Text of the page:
You can try some techniques, but beware...

On the other hand, if you are committed to only improving your current methodology and not transforming to agile, you might get a lot of mileage from the Extreme Programming Rules. But keep in mind that it's easy to try a few random agile and XP techniques without understanding how they all fit together, get frustrated by how unnatural and difficult they are, get the same or worse results as you had been getting before, and decide that agile is a fraud. I think that's how most anti-agile folks came to their opinions, and I don't think it's an accurate assessment of whether or not agile methodologies can be effective.

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Best way to get a job done quickly though is pizza, coke, great music and oh hrmmm....better pay.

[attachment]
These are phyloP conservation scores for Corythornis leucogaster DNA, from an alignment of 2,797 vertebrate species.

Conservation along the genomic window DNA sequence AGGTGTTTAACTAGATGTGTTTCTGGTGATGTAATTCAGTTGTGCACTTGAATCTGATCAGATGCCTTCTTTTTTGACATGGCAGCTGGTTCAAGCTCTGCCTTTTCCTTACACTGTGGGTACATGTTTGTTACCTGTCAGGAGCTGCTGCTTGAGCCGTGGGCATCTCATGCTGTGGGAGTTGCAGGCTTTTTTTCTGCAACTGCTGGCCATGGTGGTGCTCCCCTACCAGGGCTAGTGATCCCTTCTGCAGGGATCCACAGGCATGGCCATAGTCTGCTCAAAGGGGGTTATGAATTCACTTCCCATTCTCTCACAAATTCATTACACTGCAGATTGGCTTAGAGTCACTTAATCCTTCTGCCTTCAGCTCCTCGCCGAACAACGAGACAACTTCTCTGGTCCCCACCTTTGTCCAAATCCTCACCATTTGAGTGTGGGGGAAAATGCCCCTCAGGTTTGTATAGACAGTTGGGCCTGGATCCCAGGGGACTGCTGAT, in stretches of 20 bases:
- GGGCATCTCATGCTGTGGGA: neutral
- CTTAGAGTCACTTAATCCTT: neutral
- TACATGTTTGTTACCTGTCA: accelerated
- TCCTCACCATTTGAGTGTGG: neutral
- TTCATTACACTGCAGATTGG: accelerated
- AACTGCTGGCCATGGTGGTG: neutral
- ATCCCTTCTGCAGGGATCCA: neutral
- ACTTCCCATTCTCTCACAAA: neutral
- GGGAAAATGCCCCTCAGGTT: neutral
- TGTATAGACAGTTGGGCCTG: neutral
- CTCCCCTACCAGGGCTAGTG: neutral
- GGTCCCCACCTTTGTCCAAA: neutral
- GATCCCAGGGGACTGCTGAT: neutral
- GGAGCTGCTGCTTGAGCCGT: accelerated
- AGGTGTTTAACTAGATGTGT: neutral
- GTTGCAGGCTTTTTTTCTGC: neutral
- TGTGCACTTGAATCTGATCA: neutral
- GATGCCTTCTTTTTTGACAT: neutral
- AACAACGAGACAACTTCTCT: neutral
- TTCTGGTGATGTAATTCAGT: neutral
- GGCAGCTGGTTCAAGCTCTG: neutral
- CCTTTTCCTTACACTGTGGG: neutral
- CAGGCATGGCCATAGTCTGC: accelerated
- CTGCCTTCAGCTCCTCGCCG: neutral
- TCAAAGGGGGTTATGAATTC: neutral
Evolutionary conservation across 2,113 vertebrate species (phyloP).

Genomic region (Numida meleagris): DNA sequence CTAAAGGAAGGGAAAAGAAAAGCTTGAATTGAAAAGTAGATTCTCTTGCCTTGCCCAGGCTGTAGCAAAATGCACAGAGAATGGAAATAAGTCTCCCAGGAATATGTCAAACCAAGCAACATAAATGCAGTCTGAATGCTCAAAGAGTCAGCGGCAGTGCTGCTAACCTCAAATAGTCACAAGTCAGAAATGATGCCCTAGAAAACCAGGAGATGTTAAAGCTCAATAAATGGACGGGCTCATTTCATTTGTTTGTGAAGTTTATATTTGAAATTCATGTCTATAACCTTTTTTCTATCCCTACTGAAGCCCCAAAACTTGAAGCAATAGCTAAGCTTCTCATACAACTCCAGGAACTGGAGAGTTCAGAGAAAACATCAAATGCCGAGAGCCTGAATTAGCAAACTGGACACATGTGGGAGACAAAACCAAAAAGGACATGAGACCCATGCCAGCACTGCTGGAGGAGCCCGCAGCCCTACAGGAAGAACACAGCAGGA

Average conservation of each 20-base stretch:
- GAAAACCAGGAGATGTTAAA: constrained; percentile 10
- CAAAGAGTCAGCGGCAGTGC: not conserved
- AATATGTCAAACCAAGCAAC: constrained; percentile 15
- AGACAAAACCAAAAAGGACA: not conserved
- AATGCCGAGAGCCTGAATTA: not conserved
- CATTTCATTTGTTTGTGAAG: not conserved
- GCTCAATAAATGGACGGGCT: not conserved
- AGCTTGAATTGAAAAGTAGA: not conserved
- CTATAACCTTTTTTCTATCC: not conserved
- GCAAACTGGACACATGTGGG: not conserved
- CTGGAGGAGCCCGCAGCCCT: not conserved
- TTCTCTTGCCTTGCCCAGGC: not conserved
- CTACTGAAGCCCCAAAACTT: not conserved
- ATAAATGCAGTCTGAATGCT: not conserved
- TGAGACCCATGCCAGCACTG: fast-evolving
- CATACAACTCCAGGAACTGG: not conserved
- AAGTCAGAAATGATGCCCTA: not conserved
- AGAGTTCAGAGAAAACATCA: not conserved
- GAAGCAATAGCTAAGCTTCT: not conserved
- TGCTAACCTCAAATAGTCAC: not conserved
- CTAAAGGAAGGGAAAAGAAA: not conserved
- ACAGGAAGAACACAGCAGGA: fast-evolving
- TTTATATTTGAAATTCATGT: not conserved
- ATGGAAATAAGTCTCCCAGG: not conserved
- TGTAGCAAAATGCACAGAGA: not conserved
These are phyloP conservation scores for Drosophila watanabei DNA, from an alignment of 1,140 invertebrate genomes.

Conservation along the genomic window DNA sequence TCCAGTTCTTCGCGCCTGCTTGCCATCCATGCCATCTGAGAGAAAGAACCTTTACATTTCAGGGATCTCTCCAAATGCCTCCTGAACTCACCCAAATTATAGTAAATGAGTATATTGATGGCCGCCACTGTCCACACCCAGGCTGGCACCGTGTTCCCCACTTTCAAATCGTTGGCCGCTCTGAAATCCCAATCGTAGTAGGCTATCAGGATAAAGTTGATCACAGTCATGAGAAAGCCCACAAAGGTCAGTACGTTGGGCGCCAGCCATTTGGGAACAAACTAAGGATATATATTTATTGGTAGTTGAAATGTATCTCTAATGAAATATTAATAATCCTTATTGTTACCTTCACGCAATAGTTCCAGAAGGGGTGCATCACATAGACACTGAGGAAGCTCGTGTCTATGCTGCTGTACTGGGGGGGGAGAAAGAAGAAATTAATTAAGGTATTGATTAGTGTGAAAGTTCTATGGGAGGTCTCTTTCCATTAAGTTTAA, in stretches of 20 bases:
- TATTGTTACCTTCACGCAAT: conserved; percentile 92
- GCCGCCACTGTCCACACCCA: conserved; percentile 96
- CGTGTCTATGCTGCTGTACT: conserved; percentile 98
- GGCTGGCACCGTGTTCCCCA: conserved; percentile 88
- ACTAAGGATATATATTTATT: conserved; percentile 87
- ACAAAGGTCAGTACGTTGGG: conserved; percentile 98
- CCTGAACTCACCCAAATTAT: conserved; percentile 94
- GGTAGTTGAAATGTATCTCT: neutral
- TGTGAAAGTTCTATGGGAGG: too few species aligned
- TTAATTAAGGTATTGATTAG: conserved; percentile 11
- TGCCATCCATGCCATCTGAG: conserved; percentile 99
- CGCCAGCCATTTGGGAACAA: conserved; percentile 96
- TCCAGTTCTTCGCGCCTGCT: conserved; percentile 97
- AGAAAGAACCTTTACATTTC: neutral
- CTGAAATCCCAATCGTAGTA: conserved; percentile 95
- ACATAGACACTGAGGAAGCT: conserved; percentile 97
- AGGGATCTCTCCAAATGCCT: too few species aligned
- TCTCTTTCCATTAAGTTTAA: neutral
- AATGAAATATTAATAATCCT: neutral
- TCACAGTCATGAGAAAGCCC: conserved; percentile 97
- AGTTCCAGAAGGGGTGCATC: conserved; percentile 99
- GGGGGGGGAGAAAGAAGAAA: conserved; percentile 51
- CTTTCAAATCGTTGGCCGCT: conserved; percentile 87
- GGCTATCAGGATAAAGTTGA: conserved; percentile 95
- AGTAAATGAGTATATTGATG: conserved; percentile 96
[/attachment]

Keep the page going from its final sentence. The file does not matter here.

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There are many good practices that are used in agile development.

Here is a great presentation on how to do some practices : http://www.autumnofagile.net/

The presentation is very long, but you can skip most of it. Just take care not to skip important parts (for example where he presents how to do TDD, or where he tells to use MVP).

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If you're looking for a primer, try this video series. It's clear and very well done.